Z For Zachariah can’t overcome shortcomings to live up to its concepts — a film review
August 28, 2015
Despite a curious concept and a strong cast, the post-apocalyptic drama Z For Zachariah cannot overcome several problematic decisions by its filmmakers. Director Craig Zobel and screenwriter Nissar Modi have adapted Robert C. O’Brien’s posthumous 1974 novel, a story about a teenage girl surviving alone on an English farm spared nuclear annihilation because of its location in a valley. Then a stranger in a radiation suit appears. Stricken with radiation poisoning, she takes the man — a scientist — in and cares for him. The story becomes a weird post-nuclear metaphor for the Garden of Eden until the sexual tension turns into something decidedly more sinister.
The fear of nuclear war isn’t what it used to be when the novel was released, so Zobel and Modi have thrown in a third character, a second man, to explore something decidedly more primal. Margot Robbie plays the young woman, Ann Burden, though she is no longer a naive, skittish teen but a stronger-willed young woman who hangs much of her survival on Christian faith. Chiwetel Ejiofor is the interloper John Loomis, an engineer who has grown tired of hiding in a bomb shelter. About halfway through the film, after the two gain a sort of trust and friendly affection for one another, real tension arises when Caleb (Chris Pine) appears. He’s a blue-collar type whose charm, age and race seems the better fit for Ann. The threat goes three ways, in a simmering, subtle conflict of manners.
Unfortunately, it’s not enough to hold the concept together, as Zobel struggles to maintain the subtle tone necessary to explore the thin thread of social decorum in a post-society world. It’s either too subtle or too sloppy. The performers exude a sense of ambivalence to varying degrees. Ejiofer is the standout, transmitting the conflict within him with the most clarity. Pine does a fine job, too. He’s at times a grim and ominous presence. Robbie isn’t bad, but her character feels inconsistently drawn, either too meek or too independent, but most of the blame for that goes to the script and the dated story. It’s as if the filmmakers have hesitated to explore the woman’s psyche.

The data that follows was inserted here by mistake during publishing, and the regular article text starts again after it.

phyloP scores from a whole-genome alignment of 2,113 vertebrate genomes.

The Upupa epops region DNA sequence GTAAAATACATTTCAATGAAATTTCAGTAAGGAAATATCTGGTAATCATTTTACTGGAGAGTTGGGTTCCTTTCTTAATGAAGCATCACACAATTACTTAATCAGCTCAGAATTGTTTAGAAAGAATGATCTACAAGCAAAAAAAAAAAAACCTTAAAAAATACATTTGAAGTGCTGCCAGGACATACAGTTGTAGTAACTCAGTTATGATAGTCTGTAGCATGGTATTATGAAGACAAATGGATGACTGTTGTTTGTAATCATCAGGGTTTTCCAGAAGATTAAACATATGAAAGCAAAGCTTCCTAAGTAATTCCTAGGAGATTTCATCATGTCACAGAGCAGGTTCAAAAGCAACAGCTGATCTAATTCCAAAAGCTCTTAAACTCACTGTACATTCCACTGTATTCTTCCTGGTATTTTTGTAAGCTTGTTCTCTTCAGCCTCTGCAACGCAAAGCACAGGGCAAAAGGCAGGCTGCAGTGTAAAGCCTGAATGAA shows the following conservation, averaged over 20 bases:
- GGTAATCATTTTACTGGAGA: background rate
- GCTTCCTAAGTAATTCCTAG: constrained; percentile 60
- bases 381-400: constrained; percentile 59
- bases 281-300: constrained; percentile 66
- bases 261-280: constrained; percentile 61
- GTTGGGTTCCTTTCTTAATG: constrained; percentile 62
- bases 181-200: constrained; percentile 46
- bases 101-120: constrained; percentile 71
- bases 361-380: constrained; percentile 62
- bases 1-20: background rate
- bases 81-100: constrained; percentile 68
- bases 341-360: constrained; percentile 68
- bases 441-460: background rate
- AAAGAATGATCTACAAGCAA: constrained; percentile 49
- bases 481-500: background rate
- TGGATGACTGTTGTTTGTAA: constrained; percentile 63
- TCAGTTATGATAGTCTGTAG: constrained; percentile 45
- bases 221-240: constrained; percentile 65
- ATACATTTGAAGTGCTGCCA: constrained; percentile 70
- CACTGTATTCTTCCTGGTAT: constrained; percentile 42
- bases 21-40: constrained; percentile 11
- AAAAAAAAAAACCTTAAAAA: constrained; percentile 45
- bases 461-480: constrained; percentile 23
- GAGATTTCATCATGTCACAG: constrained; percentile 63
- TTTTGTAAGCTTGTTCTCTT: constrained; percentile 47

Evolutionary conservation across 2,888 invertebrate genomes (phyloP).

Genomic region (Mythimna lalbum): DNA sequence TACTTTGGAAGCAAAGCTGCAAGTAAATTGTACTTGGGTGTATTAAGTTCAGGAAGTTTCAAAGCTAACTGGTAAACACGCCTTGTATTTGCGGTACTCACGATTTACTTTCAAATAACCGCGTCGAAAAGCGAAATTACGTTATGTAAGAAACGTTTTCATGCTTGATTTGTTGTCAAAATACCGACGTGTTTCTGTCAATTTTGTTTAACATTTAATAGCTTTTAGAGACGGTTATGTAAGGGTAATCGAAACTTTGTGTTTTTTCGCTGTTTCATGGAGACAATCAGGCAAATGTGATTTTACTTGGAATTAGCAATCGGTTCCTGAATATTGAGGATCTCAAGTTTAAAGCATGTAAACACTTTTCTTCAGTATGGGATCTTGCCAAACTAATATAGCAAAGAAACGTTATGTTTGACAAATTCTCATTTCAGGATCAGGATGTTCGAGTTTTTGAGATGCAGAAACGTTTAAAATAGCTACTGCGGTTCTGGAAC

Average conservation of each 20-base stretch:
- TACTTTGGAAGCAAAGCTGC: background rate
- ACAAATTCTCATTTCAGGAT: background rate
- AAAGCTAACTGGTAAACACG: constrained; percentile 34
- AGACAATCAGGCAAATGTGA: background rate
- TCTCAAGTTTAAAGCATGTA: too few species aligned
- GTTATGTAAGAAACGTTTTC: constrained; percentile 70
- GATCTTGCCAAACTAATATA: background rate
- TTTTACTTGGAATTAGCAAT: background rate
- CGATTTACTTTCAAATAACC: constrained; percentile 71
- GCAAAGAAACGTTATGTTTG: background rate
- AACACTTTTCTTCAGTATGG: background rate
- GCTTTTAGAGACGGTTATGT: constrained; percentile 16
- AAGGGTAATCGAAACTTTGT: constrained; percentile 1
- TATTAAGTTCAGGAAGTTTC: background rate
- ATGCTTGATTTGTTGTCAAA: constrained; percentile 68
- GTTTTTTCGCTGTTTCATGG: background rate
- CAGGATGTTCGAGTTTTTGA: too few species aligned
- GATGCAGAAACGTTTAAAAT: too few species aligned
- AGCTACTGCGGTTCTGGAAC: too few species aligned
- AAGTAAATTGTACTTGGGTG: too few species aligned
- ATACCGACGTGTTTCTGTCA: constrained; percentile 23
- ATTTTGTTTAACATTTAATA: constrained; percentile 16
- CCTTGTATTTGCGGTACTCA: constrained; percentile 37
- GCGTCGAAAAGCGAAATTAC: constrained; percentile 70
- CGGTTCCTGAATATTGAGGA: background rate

It could be the film is trying to be sly about the tension or maybe the script isn’t up to par to clearly present the subtle antagonism among this “society” based on a trio of people. Then there are the scenes that glaringly point to deficiencies in the writing. In one scene John spies on Ann through the site of a rifle, as she works a field of crops. It’s an unnerving moment that is quickly diffused soon after Ann returns, and he tells her it felt “weird” to point the firearm at her, and she explains, “It’s got a great scope.” It’s one of too many clunky occasions that undermine the mood the film strains to maintain. As overwrought as it sometimes feels, Heather McIntosh’s score does a more efficient job of controlling the film’s atmosphere.
Then there are a few silly details that even more harshly breaks the film’s suspension of disbelief. Early in the movie, Ann plays a 78 record on an old phonograph to sit down to eat a dinner she fancies up with candles. It’s presented as part of a montage to show her loneliness and boredom. But those records have a maximum run time of three and a half minutes, hardly the time needed to complete a leisurely dinner. But the worst of these sort of missteps is the presence of a dog that seems to be Ann’s only companion, until John arrives. Somewhere off camera, he just drops out of the narrative. Maybe I blinked and missed something, but the dog plays a big role in the book, and it seems the filmmakers just had enough of the dog and cut him out without a single reference. That’s just sloppy.
Speaking of cutting out, the film’s fatal mistake arrives at the end and how it handles the inevitable confrontation between the two men. I don’t usually point out gripes with a film’s ending, but there’s something fundamentally wrong with how Zobel chose to deal with resolving this conflict. It sanitizes the characters by keeping their ugliest acts off-screen. This is how you weaken the impact of a concept. Zobel fails to have it both ways: presenting characters with dark, primal sides while trying to make them sympathetic, which many filmmakers have done successfully (take Noah Baumbach, for instance). This is especially disappointing because Zobel is the director who went all out when he adapted a disturbing real-life story that explores the profundity of the dark limits of human behavior while implicating the audience in 2012’s Compliance, (Compliance reveals horrific dimensions of social behavior – a film review). He could have so easily achieved the same level of unease with this movie had he only not backed away from the abyss. It’s a shame to see Zobel blink.
Z For Zachariah runs 98 Minutes and is rated PG-13 (cursing, some light nudity and sexuality and the threat of violence). It opens exclusively in our Miami area at Sunset Place (put is also available on VOD) today, Aug. 28. Roadside Attractions provided all images in this post and an on-line screener link for the purpose of this review.